Because sometimes, pushing through for another step, and another, gets people into trouble.
History is full of people who ignored paper cuts, made a series of small bad decisions, and found themselves in a world of hurt. It happens in all kinds of disasters, big and small, military and civilian, city to back country, recreationally and professionally.
Sometimes all it costs us is time and labor.
Sometimes it costs people their jobs, homes, families, limbs, and lives.
Aron Ralston spent five days trapped and a sixth cutting his own arm off and walking out after a climbing accident left him pinned with limited food and water.
Tough-as-hell guy. We call him a hero.
His boneheaded mistakes from well before that rock fell ought to be getting the limelight as a warning to others.
A couple of simple, common precautions could have changed everything. No book, no movie, no fame, but he’d have saved his family and searchers 3-4 days of worry, stress, and risk, and might still have both hands.
The mountains and seas are well known for their lack of mercy and the speed of the weather, yet they’re still the backdrops for tragedies. The elements are the sexy enemy, but regularly, it’s the “it won’t be so bad” and “we can work around that” attitudes that take lives after a series of those decisions to risk it.
The 1996 Everest tragedy and the Mount Hood disaster ten years prior share a lot of factors, like a killer mountain, challenge conquerors, and a storm that moved faster than expected, although the specific paper cuts differed.
In both cases, there were also mindsets with a specific leader that can be added to the list of ignored warning signs. (It’s always easier to see things in hindsight, but others’ state of mind needs to be on our watch lists.)
Failure to err on the side of caution, the don’t-quit mentality, and on that school trip especially, misguided loyalty and reluctance to countermand the leadership eventually put most of the group in a position where there were no good options left.
A lot of them died because of it.
British Lt. Col. Henry Worsley successfully completed team treks in Antarctica, and went back hoping to be the first to reach the South Pole solo and unaided (toting everything, alone; no teammates, no dogs, no caches, no airdrops).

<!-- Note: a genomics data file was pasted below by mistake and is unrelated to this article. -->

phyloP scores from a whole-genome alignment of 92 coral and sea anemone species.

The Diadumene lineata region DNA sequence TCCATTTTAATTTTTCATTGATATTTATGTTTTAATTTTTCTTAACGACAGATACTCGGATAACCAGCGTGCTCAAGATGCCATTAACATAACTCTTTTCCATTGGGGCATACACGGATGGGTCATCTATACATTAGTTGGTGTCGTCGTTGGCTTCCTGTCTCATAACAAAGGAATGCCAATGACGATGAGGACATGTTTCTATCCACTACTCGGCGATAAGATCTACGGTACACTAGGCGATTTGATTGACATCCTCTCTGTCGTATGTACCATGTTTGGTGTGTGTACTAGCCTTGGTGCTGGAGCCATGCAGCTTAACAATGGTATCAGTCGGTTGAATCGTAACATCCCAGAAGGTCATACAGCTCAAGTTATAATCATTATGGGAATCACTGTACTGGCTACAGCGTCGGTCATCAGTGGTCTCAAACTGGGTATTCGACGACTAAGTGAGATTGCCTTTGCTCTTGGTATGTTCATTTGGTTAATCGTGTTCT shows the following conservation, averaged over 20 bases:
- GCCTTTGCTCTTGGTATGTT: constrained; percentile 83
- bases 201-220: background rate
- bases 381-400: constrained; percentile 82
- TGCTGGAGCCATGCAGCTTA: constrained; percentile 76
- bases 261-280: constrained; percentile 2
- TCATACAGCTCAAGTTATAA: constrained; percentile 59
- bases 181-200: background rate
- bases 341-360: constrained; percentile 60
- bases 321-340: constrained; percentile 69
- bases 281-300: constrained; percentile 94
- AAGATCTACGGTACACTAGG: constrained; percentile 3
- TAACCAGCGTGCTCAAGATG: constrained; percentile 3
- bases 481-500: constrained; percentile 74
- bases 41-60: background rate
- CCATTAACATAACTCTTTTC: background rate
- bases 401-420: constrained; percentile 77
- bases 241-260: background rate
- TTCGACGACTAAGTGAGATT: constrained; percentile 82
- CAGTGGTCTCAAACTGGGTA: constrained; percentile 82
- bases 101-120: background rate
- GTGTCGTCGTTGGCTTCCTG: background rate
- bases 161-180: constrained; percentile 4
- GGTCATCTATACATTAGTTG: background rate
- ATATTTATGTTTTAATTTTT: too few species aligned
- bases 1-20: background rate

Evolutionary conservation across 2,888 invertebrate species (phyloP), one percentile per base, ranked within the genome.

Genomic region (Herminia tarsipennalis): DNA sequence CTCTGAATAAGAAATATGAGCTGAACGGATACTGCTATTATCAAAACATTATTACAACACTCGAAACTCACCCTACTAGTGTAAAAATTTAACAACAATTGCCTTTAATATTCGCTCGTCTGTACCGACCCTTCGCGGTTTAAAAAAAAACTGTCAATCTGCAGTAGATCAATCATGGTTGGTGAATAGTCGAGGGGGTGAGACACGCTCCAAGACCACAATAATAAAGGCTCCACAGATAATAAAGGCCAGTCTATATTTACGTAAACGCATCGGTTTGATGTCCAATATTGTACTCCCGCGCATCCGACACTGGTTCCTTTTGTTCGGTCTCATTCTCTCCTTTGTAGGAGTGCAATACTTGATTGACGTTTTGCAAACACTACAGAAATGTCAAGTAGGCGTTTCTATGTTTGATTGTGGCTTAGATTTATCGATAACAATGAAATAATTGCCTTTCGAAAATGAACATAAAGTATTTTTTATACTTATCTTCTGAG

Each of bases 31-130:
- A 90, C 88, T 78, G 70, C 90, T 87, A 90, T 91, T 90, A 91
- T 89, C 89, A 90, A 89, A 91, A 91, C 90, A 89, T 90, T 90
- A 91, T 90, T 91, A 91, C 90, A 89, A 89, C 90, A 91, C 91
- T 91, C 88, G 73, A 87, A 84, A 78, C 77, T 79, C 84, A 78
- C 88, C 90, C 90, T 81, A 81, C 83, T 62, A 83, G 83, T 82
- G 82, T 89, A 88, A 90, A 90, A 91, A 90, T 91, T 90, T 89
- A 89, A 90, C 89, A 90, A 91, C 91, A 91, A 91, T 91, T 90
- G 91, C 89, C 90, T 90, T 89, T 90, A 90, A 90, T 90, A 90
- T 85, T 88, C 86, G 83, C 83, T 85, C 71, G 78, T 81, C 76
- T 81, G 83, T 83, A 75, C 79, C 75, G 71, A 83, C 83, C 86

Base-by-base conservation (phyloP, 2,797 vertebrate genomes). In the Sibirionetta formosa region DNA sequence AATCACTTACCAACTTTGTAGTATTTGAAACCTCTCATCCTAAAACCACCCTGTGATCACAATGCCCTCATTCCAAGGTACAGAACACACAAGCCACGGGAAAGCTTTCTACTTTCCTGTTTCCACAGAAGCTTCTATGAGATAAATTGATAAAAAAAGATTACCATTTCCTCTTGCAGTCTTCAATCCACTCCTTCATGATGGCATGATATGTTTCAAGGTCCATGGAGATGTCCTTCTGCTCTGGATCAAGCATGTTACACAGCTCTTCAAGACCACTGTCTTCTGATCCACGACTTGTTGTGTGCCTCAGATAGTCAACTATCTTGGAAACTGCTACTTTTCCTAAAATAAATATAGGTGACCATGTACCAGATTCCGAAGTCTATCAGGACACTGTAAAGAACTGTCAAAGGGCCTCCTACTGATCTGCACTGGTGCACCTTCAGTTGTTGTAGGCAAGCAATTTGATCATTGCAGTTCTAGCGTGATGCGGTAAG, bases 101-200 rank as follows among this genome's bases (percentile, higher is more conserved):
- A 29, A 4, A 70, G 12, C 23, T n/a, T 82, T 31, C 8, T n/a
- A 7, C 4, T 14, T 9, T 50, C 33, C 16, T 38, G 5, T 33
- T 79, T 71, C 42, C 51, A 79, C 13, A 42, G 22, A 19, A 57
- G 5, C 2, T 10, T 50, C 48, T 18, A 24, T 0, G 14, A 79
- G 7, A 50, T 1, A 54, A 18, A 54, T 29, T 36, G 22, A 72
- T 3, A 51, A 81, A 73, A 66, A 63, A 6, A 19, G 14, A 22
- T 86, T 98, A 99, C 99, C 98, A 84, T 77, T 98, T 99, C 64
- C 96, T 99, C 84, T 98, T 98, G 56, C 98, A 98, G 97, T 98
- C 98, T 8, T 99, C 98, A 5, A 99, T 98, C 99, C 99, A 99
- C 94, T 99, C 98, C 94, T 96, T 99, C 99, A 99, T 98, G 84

He ran into trouble, kept pushing, ran into more, and finally called for help. He was air evac’d, but it was too late.
Worsley didn’t die of systemic infection from abdominal peritonitis. He died of overambitious persistence. Later, a friend of Worsley’s attempting to complete his task called for help much sooner.
He hadn’t been holed up in his tent for two days with increasingly worse abdominal issues. He was low on food, looked at the numerous remaining spots in the final leg where support couldn’t have reached him, and chose discretion over valor.
He went home alive.
Later still, another Worsley acquaintance attempted the same. Unable to repair a pot that sprang a leak, he weighed the title against the potential of being unable to melt water for food and hydration – especially if a storm blew in and kept aircraft from reaching him.
He abandoned the “unaided” title he’d wanted to claim. A pot was air dropped. He went home alive, too.
He didn’t actually finish the trek. He was plagued by some crappy luck with weather, gear, and minor injuries, and eventually called for a retrieval. When I was trying to find an image for this section, I ran across his trip diary and discovered that he examines death by papercuts, too – http://www.southpolesolo.com/uncategorized/issue-management-teapots-and-tent-poles-contd/. It’s well worth the read, the whole log and that much more succinct review.